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Wrangler gears towards halving water usage by 2030

Tom Bottomley
27 August 2020

Heritage US denim brand Wrangler has declared it is setting its sights on halving its water usage by 2030 as part of its increased sustainability focus.

The updated goal targets the fibre production, fabric construction and product finishing phases of the denim supply chain, which encompass more than 95% of the total water used throughout the production of a pair of jeans.

In April, Wrangler announced it had surpassed its original 2020 goal by saving over seven billion litres of water in the product finishing phase of its denim products since 2008 – equivalent to the daily drinking water needs of almost four billion people.

Tom Waldron, EVP, global brand president of Wrangler, said: “We’re learning from our past successes in water conservation and expanding the scope of our efforts to be more inclusive of some of the biggest water impacts in our supply chain.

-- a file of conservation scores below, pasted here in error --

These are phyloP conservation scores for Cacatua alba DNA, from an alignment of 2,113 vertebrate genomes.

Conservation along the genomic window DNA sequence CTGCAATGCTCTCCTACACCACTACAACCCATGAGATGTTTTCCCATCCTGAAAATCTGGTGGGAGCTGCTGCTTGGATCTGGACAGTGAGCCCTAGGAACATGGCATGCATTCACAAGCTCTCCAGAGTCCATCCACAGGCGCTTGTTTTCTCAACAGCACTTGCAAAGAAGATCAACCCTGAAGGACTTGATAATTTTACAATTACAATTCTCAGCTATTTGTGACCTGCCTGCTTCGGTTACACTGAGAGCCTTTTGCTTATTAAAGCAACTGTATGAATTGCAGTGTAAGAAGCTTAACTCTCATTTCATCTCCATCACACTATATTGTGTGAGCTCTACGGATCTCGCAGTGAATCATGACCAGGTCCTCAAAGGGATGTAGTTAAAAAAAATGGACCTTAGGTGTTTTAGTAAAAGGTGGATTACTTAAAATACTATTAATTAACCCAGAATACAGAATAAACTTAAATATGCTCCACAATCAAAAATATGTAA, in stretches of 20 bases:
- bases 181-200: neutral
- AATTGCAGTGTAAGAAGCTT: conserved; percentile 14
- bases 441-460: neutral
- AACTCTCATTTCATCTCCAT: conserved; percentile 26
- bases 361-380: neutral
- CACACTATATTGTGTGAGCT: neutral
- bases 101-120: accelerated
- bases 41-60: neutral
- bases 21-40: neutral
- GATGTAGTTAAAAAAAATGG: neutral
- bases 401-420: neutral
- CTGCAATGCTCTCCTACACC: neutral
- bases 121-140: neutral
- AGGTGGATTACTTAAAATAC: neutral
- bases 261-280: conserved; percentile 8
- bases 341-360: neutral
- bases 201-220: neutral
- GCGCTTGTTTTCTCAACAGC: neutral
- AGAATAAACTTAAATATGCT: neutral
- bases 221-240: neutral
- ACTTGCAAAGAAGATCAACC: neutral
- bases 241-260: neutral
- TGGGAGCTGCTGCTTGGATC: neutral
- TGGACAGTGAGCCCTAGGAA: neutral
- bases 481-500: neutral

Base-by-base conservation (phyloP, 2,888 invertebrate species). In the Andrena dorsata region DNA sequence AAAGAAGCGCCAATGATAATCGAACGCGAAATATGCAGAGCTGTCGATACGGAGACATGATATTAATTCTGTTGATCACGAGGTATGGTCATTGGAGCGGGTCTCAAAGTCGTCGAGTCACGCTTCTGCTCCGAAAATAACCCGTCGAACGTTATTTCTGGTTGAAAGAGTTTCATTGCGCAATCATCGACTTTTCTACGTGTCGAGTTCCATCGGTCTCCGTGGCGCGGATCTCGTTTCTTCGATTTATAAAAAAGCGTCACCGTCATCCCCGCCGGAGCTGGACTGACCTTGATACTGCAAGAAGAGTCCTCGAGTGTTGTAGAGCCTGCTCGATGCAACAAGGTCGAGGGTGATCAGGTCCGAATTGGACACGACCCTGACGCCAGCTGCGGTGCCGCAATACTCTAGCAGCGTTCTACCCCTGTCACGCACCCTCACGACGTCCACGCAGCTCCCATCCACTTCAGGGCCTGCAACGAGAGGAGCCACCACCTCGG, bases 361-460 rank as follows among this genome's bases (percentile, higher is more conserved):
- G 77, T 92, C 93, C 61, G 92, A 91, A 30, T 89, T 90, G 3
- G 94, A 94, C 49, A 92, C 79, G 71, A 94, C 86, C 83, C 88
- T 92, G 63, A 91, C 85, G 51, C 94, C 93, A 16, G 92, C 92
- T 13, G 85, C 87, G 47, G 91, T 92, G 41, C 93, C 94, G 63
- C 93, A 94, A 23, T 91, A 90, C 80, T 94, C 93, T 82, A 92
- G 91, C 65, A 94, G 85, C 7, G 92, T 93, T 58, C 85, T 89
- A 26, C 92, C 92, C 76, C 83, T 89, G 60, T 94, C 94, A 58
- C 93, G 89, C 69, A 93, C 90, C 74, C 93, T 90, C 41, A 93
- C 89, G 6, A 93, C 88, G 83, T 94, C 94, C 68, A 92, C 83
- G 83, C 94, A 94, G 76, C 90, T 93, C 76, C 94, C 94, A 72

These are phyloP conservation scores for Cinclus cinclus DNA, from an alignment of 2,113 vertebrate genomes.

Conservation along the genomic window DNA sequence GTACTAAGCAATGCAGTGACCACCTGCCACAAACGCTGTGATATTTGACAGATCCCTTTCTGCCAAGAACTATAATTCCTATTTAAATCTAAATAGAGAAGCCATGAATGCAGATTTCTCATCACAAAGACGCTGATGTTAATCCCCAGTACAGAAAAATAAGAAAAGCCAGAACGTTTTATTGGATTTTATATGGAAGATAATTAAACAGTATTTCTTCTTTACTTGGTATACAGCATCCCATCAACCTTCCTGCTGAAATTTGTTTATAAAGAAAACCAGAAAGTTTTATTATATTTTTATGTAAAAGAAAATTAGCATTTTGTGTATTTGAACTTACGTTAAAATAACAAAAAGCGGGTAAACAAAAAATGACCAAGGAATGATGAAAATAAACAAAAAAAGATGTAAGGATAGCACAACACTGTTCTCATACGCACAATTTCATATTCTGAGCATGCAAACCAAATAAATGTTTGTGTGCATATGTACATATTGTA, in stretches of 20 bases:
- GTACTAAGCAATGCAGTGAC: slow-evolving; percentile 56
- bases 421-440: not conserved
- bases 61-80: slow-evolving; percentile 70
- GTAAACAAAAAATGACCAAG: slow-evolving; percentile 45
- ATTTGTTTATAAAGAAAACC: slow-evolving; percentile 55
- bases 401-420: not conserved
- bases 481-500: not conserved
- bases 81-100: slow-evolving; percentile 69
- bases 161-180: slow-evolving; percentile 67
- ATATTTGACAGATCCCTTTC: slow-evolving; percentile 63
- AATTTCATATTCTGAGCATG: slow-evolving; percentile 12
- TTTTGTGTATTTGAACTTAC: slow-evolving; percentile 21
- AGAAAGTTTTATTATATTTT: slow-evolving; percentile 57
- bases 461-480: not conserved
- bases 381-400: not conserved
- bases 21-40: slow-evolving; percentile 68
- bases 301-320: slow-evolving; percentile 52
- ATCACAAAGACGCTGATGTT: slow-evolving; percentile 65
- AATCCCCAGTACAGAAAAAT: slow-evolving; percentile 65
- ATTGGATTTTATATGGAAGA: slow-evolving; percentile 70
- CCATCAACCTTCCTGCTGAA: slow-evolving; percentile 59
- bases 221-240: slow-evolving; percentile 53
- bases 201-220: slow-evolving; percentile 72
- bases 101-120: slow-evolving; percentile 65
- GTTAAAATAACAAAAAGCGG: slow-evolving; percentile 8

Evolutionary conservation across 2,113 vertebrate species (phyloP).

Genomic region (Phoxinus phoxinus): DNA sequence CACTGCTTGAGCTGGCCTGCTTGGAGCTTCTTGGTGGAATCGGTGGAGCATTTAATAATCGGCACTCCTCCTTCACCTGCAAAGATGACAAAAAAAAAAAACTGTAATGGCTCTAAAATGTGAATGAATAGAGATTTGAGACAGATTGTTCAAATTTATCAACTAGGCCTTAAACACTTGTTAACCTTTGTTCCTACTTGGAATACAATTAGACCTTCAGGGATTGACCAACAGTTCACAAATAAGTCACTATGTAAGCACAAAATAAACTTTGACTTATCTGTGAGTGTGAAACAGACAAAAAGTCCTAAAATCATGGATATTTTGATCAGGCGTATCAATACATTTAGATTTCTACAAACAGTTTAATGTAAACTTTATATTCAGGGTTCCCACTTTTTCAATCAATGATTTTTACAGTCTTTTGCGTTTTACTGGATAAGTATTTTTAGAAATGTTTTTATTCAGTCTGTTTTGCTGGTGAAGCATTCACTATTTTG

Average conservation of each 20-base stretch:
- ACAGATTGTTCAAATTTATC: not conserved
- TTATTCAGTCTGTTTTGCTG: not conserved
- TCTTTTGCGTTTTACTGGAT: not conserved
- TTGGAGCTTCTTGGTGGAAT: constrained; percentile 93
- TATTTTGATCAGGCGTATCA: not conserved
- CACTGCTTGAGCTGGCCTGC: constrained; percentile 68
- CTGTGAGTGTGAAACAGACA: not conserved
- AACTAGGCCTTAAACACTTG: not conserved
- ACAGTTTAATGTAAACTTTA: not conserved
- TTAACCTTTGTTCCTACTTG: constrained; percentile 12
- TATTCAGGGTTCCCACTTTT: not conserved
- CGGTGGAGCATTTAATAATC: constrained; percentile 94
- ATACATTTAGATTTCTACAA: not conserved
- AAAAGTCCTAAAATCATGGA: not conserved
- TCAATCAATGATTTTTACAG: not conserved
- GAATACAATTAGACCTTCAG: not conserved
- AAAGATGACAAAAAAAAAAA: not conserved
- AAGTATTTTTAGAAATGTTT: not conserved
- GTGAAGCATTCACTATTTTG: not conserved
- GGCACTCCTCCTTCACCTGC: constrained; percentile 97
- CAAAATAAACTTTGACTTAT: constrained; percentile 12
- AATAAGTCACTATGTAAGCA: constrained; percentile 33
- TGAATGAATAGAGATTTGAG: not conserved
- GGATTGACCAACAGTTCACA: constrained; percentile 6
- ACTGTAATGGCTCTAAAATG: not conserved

“Our new water goal is ambitious, and necessary. New technologies and practices will empower Wrangler to make progress and advance the industry forward in water conservation measures.”

To realise the new goal, Wrangler is collaborating with the Transformers Foundation to complete a comprehensive water balance study, which will analyse the denim industry’s water consumption by production phase.

Roian Atwood, senior director of global sustainable business at Wrangler, added: “A renewed sustainability target creates an organisational focus that enables Wrangler to create meaningful change through the conservation of water resources. Because water is a shared resource, its conservation is also a shared responsibility. Working with the Transformers Foundation will help accelerate sustainability collaboration in our industry.”

In addition to its work in the finishing phase, Wrangler will align the new goal with  other existing projects in its denim production process, including "Indigood Foam Dyeing".

In 2019, Wrangler became the first brand to offer denim dyed with foam, which uses 100% less water than conventionally-dyed denim.

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